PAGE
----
Views: 136380 Phil Town's Rule #1 Investing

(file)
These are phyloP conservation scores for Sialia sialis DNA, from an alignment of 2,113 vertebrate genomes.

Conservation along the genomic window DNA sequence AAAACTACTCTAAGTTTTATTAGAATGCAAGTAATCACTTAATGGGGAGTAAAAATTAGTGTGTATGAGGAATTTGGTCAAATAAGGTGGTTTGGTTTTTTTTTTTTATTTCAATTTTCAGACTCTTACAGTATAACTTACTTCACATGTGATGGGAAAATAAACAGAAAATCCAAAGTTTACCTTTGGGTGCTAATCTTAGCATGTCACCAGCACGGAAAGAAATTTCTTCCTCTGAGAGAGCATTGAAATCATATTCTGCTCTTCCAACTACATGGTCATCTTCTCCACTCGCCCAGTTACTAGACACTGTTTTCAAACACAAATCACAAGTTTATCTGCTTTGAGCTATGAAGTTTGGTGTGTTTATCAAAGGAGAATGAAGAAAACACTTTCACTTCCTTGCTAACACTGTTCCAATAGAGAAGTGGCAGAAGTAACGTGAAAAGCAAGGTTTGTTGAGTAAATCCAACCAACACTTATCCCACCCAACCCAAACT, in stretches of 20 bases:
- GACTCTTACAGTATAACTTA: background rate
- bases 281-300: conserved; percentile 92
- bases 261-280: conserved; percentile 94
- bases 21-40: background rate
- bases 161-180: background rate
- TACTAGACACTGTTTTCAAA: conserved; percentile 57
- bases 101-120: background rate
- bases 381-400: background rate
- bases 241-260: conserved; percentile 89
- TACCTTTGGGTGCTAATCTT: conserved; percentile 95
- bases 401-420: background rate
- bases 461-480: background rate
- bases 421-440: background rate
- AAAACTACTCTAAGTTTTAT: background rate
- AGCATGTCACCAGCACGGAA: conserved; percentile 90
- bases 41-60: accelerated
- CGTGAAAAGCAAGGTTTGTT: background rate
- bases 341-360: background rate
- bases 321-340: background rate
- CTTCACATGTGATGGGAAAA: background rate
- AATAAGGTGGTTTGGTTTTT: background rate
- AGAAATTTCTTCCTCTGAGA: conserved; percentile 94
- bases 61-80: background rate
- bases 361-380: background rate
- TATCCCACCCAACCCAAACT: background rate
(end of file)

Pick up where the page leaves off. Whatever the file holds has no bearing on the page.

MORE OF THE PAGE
Why Does Working Capital Matter? Many places define it as Current Assets minus Current Liabilities - that is technically true, but it misses something important. By http://breakingintowallstreet.com/biws/ WHY does it matter? What is the point of this? How do you use it? How does it impact a company's value? It's really the CHANGE in Working Capital that matters for valuation and financial modeling purposes. Working Capital, by itself, does not tell you a terrible amount and could mean many different things... but when you also look at the CHANGE in WC, what it is as a % of revenue and other metrics, AND the company's business model, that's when you start gaining insights. What Does the "Change" in Working Capital Mean? Best NOT to use the official definition of Current Assets minus Current Liabilities... First off, cash and debt should be excluded altogether because they are not operational line items and therefore won't factor in when calculating a company's Free Cash Flow in any type of valuation. Also, it's easier to think of this in terms of the *individual items* that comprise these Current, "Operating" Assets and Liabilities. Most Common Current, Operating Assets: Accounts Receivable, Inventory, and Prepaid Expenses. Commonality: Paid for them upfront in cash or represent cash payments you're waiting on. INCREASING these will cost you cash! Most Common Current, Operating Liabilities: Deferred Revenue, Accounts Payable, and Accrued Liabilities. Commonality: You get cash from these! When they increase, your cash flow goes up because you're getting cash in advance (Deferred Revenue) or because you're delaying payments (AP and AL). So with the "Change" in Working Capital, you're seeing which group of items increases by a greater amount: Current Assets Excluding Cash? or Current Liabilities Excluding Debt? If this Change is NEGATIVE, then Current Assets are increasing by MORE than Current Liabilities! Interpretation: Company might be spending a lot on Inventory, might be waiting too long for customer payments, might be paying suppliers very quickly... If this Change is POSITIVE, then Current Liabilities are increasing by more than Current Assets! Interpretation: Could be collecting a lot of cash upfront, might have no or minimal inventory, or might just be delaying payments to suppliers. Examples and Real World Interpretations: Wal-Mart's Change in Working Capital: It's always negative due to huge Inventory expenditures - since WMT is an offline retailer, it MUST pay for Inventory in advance before selling it. It does keep suppliers waiting a fair amount since its AP balance is also high and increasing each year, but Inventory spending outweighs that. This means that as Wal-Mart's business grows, it requires ADDITIONAL cash to keep growing! But as a % of revenue, this is very small so it makes a minimal impact. It will reduce the company's valuation in a DCF, though, because this will push down Free Cash Flow. Amazon's Change in Working Capital: Amazon's Change in WC, by contrast is positive each year. It's still spending a lot on inventory... and actually, as a % of revenue the change is higher than Wal-Mart's each year... BUT it is also not paying suppliers as quickly and is accruing more to the Accounts Payable balance each year. For WMT, the increase in Inventory exceeds the increase in AP every year... for Amazon it's the opposite! Plus, the Deferred Revenue from customers paying in cash in advance for products boosts Amazon's cash flow. The end result: for Amazon, the Change in Working Capital boosts its Free Cash Flow and therefore its valuation in a DCF - quite significantly since it exceeds Net Income. Salesforce's Change in Working Capital: Salesforce also has a positive Change in Working Capital... No inventory required since it's a subscription software company! BUT it still has AR, and Deferred Commissions - must be paid upfront to sales reps in cash and then recognized over term of subscription. The Net Change still ends up being positive, though, thanks to that huge increase in Deferred Revenue each year... subscriptions are often sold months or years in advance, but the cash is collected UPFRONT. So as Salesforce grows, it doesn't require additional cash - it actually GENERATES additional cash. This will increase its Free Cash Flow and therefore increase its valuation in a DCF. Summary - What Does the Change in Working Capital Mean? As the business grows, does it generate MORE cash than you expect... or it does it REQUIRE additional cash to grow? Makes a big difference for a DCF analysis when you value a company based on its cash flows, but also makes a difference for how much funding the business needs to grow, and even what happens when that business gets acquired. Further Resources http://youtube.breakingintowallstreet.com.s3.amazonaws.com/107-04-WMT-AMZN-CRM-Working-Capital.xlsx